Cutaneous Manifestations of Diabetes

Arun Chakrabarty, MD; Robert A. Norman, MD; Tania J. Phillips, MD, FRCPC


Wounds. 2002;14(8) 

In This Article

Abstract and Introduction

Diabetes mellitus is a chronic disease of metabolic dysregulation involving the abnormal metabolism of glucose. Diabetes has a significant impact on the healthcare costs of the Western world. Nearly all patients with diabetes eventually develop cutaneous manifestations of the disease. Cutaneous signs of the disease can heighten the suspicions of a physician regarding the diagnosis of diabetes. This article will focus on the clinical features, pathogenesis, and treatment modalities of the various dermatologic manifestations of the disease ranging from the more benign granuloma annulare to the more sinister diabetic ulcer.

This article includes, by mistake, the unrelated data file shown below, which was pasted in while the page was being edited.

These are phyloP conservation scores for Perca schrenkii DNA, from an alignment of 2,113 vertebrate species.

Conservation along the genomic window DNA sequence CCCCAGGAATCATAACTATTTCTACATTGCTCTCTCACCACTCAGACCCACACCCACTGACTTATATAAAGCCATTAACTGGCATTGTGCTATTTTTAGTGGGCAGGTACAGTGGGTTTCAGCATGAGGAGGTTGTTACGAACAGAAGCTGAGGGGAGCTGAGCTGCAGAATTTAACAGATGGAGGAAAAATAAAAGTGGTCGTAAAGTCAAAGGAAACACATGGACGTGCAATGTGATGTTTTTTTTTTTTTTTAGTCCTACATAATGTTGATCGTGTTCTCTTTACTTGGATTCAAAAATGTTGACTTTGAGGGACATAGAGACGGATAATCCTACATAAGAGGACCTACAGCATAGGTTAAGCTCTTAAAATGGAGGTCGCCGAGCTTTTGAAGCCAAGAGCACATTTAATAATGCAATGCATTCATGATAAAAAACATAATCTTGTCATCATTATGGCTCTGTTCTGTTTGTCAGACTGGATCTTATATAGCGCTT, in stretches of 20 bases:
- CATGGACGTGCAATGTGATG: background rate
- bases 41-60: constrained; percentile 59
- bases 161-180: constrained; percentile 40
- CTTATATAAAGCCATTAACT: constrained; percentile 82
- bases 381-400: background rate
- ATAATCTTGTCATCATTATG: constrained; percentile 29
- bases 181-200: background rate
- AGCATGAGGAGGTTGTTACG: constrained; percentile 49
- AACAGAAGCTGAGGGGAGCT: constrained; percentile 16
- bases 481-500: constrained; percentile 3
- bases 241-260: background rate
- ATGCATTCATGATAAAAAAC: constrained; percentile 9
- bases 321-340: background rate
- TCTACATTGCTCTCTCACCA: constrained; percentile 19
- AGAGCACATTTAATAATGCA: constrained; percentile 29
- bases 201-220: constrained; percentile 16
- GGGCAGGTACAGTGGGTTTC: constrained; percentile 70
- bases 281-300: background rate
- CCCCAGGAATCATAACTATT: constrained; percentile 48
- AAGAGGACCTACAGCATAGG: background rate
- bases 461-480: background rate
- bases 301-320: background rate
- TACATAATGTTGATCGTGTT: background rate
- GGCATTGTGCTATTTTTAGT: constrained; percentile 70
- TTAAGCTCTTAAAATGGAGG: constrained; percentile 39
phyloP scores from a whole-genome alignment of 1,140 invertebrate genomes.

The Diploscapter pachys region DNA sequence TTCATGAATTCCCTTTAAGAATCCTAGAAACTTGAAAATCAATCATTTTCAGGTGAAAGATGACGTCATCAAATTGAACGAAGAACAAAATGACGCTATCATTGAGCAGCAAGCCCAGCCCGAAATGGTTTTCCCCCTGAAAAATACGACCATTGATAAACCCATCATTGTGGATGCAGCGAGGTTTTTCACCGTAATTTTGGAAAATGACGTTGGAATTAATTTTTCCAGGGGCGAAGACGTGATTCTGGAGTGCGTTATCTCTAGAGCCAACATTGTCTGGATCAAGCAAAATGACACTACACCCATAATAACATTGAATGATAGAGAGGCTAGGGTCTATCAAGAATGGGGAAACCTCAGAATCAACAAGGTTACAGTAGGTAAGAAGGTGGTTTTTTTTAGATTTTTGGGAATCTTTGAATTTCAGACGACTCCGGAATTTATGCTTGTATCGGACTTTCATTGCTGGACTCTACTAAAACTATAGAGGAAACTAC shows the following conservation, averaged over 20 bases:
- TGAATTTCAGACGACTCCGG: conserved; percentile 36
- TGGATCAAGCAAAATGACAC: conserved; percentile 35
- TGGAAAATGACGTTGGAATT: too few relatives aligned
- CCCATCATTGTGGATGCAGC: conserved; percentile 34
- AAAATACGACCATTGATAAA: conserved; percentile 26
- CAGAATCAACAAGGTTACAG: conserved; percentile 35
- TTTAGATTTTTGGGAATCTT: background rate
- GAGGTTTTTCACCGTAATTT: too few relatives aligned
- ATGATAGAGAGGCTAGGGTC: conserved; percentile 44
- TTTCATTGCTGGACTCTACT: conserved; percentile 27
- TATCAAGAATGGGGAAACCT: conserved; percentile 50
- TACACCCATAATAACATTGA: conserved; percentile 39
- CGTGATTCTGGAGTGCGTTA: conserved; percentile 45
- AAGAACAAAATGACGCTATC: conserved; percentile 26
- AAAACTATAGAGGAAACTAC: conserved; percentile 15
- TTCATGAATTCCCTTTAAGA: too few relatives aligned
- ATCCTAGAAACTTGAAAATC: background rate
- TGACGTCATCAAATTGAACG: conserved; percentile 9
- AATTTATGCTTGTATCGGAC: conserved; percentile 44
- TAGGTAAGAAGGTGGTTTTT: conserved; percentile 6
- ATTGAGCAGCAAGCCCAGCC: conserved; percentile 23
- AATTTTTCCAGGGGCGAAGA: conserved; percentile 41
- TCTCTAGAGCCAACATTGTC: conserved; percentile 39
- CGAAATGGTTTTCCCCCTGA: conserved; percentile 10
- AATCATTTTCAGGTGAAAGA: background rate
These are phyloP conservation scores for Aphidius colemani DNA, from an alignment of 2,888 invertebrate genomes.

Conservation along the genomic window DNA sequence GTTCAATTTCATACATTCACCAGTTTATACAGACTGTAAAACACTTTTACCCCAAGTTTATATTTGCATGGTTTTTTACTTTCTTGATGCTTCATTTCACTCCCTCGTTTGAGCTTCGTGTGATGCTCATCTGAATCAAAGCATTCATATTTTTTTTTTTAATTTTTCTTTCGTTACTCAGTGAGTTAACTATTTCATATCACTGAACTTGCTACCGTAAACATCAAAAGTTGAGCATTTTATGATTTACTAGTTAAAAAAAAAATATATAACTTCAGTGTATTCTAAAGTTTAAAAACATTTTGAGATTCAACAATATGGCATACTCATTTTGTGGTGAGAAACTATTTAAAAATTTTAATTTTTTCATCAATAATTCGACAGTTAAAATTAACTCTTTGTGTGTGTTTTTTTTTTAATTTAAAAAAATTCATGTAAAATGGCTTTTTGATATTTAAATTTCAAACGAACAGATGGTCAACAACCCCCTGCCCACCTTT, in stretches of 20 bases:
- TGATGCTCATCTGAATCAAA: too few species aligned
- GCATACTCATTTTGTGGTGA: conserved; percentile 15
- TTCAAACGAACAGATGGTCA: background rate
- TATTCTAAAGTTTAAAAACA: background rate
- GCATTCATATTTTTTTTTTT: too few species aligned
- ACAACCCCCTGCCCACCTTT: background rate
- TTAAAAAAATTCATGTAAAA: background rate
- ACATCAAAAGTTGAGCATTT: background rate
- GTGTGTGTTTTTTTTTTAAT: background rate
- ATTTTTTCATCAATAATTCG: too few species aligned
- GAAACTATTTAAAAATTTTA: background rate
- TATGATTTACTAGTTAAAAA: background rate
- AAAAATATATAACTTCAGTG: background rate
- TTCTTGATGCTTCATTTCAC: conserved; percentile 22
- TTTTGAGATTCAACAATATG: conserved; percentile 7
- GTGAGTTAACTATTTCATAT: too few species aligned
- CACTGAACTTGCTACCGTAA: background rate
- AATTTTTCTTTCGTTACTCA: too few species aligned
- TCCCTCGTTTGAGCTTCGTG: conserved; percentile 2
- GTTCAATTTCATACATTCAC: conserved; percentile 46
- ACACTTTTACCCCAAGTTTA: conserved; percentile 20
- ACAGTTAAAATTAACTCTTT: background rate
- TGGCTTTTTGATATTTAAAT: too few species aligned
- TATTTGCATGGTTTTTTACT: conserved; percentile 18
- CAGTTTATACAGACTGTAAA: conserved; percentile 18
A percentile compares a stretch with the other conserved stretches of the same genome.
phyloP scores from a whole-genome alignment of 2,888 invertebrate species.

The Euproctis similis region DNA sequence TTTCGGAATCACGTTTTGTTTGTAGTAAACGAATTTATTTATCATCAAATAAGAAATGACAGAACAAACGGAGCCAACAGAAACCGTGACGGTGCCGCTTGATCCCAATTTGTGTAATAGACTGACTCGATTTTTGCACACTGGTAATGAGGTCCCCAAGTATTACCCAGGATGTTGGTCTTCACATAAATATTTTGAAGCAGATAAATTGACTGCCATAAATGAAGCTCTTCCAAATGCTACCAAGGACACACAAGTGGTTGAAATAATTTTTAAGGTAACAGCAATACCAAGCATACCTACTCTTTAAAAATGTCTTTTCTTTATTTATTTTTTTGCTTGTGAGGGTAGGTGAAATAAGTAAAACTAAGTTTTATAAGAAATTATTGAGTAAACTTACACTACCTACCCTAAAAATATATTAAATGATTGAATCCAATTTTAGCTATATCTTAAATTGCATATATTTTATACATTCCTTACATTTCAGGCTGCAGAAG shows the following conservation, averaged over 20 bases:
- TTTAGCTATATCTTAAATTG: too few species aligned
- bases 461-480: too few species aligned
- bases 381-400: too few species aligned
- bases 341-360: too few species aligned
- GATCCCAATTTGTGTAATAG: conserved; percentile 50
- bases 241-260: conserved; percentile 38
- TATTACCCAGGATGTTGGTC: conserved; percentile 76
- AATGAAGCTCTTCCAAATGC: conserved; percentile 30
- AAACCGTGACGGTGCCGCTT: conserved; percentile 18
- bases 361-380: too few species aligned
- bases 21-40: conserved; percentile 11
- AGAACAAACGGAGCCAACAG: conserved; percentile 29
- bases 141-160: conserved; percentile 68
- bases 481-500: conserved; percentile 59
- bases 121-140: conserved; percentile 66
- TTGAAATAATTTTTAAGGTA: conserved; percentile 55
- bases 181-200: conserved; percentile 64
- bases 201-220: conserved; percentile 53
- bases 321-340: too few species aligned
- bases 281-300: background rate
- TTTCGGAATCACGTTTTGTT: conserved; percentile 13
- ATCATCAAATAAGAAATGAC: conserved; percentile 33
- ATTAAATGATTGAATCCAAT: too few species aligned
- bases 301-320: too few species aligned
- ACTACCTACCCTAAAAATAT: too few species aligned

Diabetes mellitus (DM) is a heterogenous group of metabolic disorders characterized by elevated serum glucose levels resulting from defects in insulin production, insulin action, or a combination. Complications include retinopathy, nephropathy, and neuropathy. The two main types of diabetes of are Type 1 insulin-dependent DM, which is characterized by the destruction of insulin-producing beta cells of the pancreas creating the absolute need for exogenous insulin, and Type 2 noninsulin-dependent mellitus, which is associated with older age, obesity, physical inactivity, and family history. Type 2 diabetes is increasingly being diagnosed in children and adolescents. Diabetes has been implicated as the single largest cause of end-stage renal disease, the main reason for nontraumatic amputation, and an independent risk factor for cardiovascular disease.[1] Nearly one-third of diabetic patients have some type of dermatologic manifestation. With time, the skin of all diabetic patients is affected in some form or another. Cutaneous signs of DM are extremely valuable to the clinician. For example, diabetic bullae, diabetic dermopathy, necrobiosis lipoidica diabeticorum, and the scleroderma-like syndrome of waxy skin with limited joint mobility can alert the physician to the diagnosis of diabetes.[2,3] Eruptive xanthomas reflect the status of glucose and lipid metabolism. This review will focus on the clinical features, the pathogenesis, and treatment strategies of the cutaneous manifestations of diabetes.